These are very important questions especially now that many brands want to appear ‘green’ to attract more customers and investors.  The Government has recently published guidance for businesses about making environmental claims and stresses that there needs to be up-to-date, credible evidence to show that the green claim is true.  Companies need to come clean and make their product supply chains transparent.

“Green claims are genuine when they properly describe the impact of a product, brand, business or service, with evidence to back it up”, Competition and Markets Authority (CMA) 2021

Eco claims need to take into account the whole story of the product or service and should not mislead customers with partially correct or incorrect information.  There is a helpful shoppers charter which reminds us of what is important:

  • Do not just trust slogans or vague terms
  • Look for evidence to support a claim
  • Look past appearances
  • Don’t forget the disposal
  • Think about the bigger picture.

This is quite a lot to consider!

“A good form of proof is a reputable certification mark which indicates an alliance with an environmental standards scheme. You can find out more about these by searching online” CMA, 2021.

There are a wide range of eco labels and certifications that are worth looking out for.  Some like The Soil Association have very high standards and products with this logo are always worth investing in (https://www.soilassociation.org/).  Ecolabel Index is a good place to start for environmental labels (https://www.ecolabelindex.com/ecolabels/?st=country,gb) but if you have particular concerns such as no animal testing, palm oil free or vegan/vegetarian then you need to research more widely.  It is best to look for a key certification first because it is expensive and time consuming for companies to certify and that’s why so many don’t!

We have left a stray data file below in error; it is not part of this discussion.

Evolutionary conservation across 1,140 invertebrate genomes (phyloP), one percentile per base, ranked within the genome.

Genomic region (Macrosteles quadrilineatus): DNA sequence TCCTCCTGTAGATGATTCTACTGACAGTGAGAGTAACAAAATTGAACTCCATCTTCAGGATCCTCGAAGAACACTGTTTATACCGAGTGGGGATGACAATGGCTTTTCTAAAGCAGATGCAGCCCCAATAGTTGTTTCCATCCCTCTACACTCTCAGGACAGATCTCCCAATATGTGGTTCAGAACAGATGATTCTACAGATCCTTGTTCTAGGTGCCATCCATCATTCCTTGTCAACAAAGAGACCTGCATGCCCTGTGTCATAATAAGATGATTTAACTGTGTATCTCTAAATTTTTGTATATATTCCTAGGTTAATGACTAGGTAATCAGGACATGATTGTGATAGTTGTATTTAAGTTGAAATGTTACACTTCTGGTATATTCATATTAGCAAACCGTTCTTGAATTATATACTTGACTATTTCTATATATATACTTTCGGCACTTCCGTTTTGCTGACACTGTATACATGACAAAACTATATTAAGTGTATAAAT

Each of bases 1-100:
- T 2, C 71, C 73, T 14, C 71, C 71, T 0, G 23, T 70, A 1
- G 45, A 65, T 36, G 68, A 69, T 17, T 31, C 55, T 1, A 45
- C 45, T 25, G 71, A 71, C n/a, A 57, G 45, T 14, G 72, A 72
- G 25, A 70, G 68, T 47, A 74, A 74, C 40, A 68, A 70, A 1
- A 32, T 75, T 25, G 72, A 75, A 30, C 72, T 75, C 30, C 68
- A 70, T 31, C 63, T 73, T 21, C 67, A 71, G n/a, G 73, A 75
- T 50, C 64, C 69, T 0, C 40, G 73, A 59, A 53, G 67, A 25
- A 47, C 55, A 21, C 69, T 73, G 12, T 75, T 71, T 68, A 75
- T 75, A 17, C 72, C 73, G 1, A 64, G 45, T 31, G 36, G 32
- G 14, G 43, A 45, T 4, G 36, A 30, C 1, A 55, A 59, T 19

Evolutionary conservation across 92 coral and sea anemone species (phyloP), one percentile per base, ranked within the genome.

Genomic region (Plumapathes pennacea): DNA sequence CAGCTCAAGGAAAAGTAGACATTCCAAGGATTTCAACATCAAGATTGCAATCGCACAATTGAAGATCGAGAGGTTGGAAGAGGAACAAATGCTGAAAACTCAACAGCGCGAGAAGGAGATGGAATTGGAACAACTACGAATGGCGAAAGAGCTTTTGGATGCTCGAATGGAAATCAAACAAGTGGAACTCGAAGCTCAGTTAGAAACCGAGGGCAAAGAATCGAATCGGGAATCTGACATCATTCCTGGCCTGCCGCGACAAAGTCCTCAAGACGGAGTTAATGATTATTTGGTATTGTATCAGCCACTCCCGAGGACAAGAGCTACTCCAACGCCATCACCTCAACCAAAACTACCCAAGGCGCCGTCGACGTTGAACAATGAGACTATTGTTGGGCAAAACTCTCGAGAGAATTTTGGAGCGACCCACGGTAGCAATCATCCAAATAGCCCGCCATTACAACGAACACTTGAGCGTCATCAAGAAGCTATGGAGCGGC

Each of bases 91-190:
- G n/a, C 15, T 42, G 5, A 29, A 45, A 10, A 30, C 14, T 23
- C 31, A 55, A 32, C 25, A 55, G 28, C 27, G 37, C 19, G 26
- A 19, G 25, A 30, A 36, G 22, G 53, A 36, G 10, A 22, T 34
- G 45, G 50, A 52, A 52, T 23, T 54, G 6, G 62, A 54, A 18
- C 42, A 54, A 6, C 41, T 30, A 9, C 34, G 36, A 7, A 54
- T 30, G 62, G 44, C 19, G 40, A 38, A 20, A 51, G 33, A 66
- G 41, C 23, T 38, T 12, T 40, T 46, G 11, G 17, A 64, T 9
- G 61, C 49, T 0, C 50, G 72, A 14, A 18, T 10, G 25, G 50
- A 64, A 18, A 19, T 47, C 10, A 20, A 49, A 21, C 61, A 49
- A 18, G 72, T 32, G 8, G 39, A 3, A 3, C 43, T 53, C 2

At Greenscents, we are passionate about provenance and transparency and that’s why we have certifications with high quality, reputable organisations.  You can trust Greenscents because we have invested in premium ingredients, materials

and procedures to create authentic, genuinely green alternatives for cleaning and laundry.  If you are interested in our wider ethics pleased read our ‘Policies’ section which can be found at the bottom of the home page on our website.  Our policies include the Greenscents carbon management plan, environmental statement and ethical supplier questionnaire.                                                                        Image Courtesy – Markus Spiske

If you have any questions about provenance at Greenscents please contact us at info@greenscents.co.uk.

Further Reading

https://www.gov.uk/government/publications/green-claims-code-for-shoppers/green-claims-code-for-shoppers

https://www.gov.uk/government/publications/green-claims-code-making-environmental-claims/green-claims-and-your-business

https://www.themanufacturer.com/articles/conscious-consumer-many-care-provenance-products/

https://ethical-company-organisation.org/the-good-shopping-guide